Best Medicine At Press Dinner | Adweek
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Best Medicine At Press Dinner

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It isn't easy for President Bush to admit any missteps, and he wasn't about to do so at the annual celeb-packed White House Correspondents' Association dinner a week ago. In front of 2,500 journalists, including Shoptalk, Bush said he would offer some self-deprecating jokes. "But I couldn't think of any mistakes I made," he said.

Bush offered tips on how news conferences might work better. "We can do it this way," he said. "You can ask a question. I can tell Bob Woodward. And he can tell you." As for the economy, he said, "It gets me when the critics say I haven't done enough for the economy. Look what I've done for the book-publishing industry. The Lies of George W. Bush. Lies and the Lying Liars Who Tell Them. ... I'd like to tell you that I've read these books, but that would be a lie." Thankfully, his jokes ended there, sidelined in favor of musings on God, war and patriotism.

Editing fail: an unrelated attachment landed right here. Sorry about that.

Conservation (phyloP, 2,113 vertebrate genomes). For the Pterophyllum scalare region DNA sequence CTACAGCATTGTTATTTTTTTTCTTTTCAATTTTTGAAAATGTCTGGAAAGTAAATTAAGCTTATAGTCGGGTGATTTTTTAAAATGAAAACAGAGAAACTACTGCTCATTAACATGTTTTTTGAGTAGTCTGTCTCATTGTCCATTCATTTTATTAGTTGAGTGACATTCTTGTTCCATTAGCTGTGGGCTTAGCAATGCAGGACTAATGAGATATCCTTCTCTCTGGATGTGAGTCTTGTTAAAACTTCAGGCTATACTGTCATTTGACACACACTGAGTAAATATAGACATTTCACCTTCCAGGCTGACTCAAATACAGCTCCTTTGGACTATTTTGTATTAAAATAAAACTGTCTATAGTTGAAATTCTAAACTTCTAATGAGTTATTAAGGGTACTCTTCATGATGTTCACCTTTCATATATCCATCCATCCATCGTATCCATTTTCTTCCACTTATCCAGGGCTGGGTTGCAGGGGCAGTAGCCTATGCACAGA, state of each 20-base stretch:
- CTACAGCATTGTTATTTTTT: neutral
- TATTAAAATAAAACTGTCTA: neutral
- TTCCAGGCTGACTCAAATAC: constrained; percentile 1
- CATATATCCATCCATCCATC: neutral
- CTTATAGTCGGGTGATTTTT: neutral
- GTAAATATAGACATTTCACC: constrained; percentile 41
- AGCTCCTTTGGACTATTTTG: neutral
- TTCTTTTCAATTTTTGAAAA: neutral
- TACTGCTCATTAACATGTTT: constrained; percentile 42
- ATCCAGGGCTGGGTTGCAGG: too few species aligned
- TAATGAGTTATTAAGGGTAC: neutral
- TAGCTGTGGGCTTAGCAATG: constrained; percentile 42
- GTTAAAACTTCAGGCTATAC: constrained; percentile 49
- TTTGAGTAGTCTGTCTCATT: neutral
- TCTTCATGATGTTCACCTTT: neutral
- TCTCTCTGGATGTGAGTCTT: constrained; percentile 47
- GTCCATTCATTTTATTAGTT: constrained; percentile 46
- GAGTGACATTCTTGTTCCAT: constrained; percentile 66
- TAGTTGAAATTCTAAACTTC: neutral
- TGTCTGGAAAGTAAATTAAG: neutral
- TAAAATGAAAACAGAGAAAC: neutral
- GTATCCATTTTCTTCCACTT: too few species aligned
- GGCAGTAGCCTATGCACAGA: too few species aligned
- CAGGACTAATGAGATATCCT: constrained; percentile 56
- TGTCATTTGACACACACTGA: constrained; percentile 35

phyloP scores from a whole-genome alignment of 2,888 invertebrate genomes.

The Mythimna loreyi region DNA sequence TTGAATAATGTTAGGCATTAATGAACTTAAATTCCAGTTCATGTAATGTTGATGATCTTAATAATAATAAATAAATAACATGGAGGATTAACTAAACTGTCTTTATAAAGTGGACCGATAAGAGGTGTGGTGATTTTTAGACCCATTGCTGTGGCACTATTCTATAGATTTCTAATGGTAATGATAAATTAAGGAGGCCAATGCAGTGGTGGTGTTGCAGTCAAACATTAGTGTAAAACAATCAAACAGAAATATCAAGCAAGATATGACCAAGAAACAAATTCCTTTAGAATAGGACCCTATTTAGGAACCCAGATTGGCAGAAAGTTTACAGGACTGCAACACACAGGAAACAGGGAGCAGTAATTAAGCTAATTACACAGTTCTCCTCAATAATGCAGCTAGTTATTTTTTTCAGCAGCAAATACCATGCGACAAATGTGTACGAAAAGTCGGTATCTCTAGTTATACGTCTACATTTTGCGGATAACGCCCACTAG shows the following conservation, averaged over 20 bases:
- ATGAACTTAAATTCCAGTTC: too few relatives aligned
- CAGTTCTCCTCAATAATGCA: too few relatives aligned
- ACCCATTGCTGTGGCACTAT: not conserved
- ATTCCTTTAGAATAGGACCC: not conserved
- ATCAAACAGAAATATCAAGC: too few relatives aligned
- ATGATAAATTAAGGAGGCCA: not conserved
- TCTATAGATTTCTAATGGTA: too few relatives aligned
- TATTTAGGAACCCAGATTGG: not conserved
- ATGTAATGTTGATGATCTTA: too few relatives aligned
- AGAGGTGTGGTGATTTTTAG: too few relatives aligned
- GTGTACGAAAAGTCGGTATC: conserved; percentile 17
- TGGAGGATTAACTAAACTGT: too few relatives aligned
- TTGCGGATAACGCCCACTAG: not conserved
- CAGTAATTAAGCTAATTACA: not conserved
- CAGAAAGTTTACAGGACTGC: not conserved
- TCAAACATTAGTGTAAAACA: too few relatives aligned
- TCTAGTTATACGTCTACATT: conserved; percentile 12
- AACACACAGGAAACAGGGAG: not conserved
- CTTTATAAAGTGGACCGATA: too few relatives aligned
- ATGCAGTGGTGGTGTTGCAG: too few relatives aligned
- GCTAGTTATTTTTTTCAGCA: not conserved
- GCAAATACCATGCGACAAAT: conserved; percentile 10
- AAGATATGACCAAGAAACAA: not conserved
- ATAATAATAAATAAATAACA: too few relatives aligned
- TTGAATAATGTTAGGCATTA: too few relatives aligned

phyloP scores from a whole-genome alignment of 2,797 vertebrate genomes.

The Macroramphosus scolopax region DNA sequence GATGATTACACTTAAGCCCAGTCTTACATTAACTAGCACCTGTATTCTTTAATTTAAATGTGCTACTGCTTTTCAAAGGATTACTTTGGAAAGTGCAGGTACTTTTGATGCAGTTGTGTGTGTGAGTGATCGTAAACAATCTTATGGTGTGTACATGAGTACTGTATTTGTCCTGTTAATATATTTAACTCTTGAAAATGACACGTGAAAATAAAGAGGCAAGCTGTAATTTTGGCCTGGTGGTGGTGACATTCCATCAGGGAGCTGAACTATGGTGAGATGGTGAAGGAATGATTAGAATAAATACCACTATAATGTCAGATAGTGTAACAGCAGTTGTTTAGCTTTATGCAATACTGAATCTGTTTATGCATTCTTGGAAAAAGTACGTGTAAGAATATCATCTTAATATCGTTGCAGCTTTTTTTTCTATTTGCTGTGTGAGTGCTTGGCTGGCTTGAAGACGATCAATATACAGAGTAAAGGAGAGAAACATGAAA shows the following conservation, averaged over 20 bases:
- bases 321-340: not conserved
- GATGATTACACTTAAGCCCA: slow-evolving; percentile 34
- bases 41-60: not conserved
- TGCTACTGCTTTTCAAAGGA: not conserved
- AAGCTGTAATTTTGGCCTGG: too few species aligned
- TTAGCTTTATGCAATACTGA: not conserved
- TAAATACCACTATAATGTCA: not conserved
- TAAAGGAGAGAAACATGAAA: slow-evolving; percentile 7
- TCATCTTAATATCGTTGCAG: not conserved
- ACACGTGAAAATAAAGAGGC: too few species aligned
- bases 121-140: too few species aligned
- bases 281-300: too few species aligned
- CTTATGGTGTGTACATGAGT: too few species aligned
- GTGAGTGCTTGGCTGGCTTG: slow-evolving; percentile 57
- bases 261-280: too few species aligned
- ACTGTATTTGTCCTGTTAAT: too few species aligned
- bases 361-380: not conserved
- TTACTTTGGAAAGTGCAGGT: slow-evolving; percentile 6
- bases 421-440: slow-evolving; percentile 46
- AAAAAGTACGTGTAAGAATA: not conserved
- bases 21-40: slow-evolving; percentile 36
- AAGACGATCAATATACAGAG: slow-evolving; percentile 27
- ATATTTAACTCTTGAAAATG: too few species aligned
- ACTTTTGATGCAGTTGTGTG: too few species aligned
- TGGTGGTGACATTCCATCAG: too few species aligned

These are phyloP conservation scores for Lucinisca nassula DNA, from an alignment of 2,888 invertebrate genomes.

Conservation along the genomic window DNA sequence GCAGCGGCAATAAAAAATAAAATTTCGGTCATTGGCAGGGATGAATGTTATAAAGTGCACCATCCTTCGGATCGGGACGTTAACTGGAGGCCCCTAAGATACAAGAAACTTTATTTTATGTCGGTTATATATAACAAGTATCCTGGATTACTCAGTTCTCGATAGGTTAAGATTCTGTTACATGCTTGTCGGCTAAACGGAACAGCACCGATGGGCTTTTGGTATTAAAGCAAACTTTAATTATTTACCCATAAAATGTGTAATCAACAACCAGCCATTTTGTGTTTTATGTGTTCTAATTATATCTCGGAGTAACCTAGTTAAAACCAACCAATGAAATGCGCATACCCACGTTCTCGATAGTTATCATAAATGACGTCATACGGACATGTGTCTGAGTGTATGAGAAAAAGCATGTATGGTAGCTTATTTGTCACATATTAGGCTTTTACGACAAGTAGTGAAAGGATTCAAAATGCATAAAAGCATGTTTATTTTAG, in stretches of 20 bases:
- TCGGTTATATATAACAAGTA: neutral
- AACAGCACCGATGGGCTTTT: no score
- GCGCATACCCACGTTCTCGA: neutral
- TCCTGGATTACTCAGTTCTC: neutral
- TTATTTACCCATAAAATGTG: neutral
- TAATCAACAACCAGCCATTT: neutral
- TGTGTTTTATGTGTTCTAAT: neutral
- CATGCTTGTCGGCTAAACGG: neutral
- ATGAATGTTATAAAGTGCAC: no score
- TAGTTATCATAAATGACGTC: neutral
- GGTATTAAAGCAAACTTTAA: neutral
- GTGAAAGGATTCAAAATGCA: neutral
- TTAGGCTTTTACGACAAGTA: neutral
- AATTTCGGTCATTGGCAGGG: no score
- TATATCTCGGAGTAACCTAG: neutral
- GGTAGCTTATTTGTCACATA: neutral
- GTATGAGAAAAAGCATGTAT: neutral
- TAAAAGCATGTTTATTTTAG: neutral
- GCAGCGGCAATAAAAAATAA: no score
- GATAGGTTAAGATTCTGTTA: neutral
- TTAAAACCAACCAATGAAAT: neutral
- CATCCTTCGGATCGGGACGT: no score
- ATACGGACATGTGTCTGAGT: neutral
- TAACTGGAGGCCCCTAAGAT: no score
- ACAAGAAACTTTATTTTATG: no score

When Jay Leno took the podium, he touched on advertising. He said political attack ads have gotten out of hand and, to prove his point, showed a video of John Kerry robbing a convenience store.

One Washington insider said publishers seem to be sending more of their advertisers to the dinner. "As it has become more of a sought-after ticket, where publications want to impress their advertisers, reporters are getting squeezed out," Tom Riley, a rep with the White House Office of National Drug Control Policy, told Shoptalk.

Maybe so. Then again, clients always get blamed for everything.